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ChangingMinds Blog! > Blog Archive > 30-Apr-08

 


Wednesday 30-April-08

Preying on sympathy

There was a recent case in the UK of a little girl called Shannon who went missing. Her parents appeared tearfully on TV pleading for her return and a massive police hunt was set in motion. In the end, she was rather strangely found in the base of a bed in an uncle's nearby house. Then there began a whose series of arrests of family members, including her mother and step-father. The bottom line seems to be a money-making scam through a 'Find Shannon' fund, something like the highly-publicised Madeleine McCann affair. How they thought they would get away with it heaven knows. In fact all they did was attract significant police attention which uncovered a series of other misdemeanours.

Like most scammers, they had no concern (or, probably, realisation) for the wider impact of their deception. The scenario of a missing child is similar to a brand in the way it automatically evokes strong sympathy for those involved. When confidence tricksters play on these automatic responses they also weaken them. Next time a child goes missing, the public reaction is likely to be more muted. The attention that could help find the child and support the parents may be replaced with suspicion and cynicism. This is the major damage that Shannon's parents have done.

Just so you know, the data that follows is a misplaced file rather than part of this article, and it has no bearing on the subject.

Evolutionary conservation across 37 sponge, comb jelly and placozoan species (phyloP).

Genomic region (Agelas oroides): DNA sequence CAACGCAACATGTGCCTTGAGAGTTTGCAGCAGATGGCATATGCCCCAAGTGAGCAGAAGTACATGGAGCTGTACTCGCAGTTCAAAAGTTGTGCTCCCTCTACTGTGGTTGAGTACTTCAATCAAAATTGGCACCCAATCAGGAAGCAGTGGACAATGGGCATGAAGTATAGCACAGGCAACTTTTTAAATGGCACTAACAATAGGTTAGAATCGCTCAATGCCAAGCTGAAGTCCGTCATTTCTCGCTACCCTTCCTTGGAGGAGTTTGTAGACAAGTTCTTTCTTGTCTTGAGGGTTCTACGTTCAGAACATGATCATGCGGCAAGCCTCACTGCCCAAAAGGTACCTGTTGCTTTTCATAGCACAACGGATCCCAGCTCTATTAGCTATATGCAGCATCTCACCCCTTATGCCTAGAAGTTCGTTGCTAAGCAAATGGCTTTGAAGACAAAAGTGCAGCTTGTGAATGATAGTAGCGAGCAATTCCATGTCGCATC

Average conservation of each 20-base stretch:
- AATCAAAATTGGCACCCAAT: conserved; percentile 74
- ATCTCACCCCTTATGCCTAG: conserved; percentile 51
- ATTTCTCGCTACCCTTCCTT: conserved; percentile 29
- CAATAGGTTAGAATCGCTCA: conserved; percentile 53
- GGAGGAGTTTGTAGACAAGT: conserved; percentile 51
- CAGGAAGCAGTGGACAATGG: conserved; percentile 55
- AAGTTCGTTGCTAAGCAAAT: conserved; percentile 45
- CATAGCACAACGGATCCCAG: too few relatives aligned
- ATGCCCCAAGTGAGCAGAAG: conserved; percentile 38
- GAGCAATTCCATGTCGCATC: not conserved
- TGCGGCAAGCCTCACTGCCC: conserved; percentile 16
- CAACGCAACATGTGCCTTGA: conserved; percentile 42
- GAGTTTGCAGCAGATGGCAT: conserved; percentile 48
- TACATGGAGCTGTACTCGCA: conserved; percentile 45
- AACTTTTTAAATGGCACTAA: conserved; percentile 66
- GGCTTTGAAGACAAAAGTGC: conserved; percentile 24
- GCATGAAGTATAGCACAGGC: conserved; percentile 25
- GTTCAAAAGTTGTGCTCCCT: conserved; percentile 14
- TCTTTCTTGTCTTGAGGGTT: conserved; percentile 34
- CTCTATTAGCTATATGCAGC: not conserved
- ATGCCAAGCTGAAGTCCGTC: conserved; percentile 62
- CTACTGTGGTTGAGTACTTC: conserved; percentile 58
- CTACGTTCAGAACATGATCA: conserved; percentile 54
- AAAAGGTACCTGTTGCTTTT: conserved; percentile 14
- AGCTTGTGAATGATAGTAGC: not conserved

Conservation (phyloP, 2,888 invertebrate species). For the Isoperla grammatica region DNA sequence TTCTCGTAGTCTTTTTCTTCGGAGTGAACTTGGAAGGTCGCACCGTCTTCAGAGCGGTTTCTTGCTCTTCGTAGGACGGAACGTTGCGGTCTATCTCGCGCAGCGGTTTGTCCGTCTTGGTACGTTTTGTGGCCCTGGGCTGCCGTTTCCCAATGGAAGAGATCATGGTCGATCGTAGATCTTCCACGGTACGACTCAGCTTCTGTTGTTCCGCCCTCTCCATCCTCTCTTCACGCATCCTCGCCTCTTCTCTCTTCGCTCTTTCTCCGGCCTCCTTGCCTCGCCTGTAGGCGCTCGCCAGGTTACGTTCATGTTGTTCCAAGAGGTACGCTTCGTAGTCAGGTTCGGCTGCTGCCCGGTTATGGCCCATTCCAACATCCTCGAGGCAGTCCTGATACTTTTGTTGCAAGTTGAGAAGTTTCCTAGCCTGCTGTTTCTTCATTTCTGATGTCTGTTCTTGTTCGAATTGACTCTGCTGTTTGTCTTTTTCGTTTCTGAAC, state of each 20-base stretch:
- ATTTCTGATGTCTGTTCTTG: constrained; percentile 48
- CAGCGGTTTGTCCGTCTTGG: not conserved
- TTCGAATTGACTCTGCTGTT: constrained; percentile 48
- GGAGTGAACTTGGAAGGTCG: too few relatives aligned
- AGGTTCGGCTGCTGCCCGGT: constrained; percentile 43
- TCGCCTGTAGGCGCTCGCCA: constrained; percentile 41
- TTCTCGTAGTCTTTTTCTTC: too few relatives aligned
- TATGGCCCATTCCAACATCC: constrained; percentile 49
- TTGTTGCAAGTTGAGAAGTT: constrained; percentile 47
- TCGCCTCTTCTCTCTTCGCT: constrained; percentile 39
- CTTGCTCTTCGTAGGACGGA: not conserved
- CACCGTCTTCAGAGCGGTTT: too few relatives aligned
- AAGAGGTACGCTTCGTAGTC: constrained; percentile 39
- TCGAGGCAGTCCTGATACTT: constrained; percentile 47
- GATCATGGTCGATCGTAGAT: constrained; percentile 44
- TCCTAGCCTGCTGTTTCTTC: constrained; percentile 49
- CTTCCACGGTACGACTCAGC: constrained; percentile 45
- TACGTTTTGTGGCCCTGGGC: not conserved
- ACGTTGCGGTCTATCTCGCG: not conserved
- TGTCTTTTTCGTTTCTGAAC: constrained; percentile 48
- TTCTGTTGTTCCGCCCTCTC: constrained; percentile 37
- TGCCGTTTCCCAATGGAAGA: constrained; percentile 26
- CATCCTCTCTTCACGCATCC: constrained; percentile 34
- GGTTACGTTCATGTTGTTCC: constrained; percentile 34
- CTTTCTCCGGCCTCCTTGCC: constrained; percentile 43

Sadly also the Madeleine McCann case could also contribute, although I've much sympathy for her beleaguered parents. Mud sticks and the Portugese police's suspicions of parental guilt (which have been taken up by some of the media) will make many wonder -- and the Shannon case will only exacerbate this.

A real danger from all this is that future cases of missing children may start with unnecessary, distracting and distressing attention on parents (and who, fearing this may be damagingly reticent). With cynical or bored public attention, vital clues may also be lost.

Cynicism and suspicion are killers of a caring society. Despite what we have seen, we must take each case on its merits and not pre-judge.


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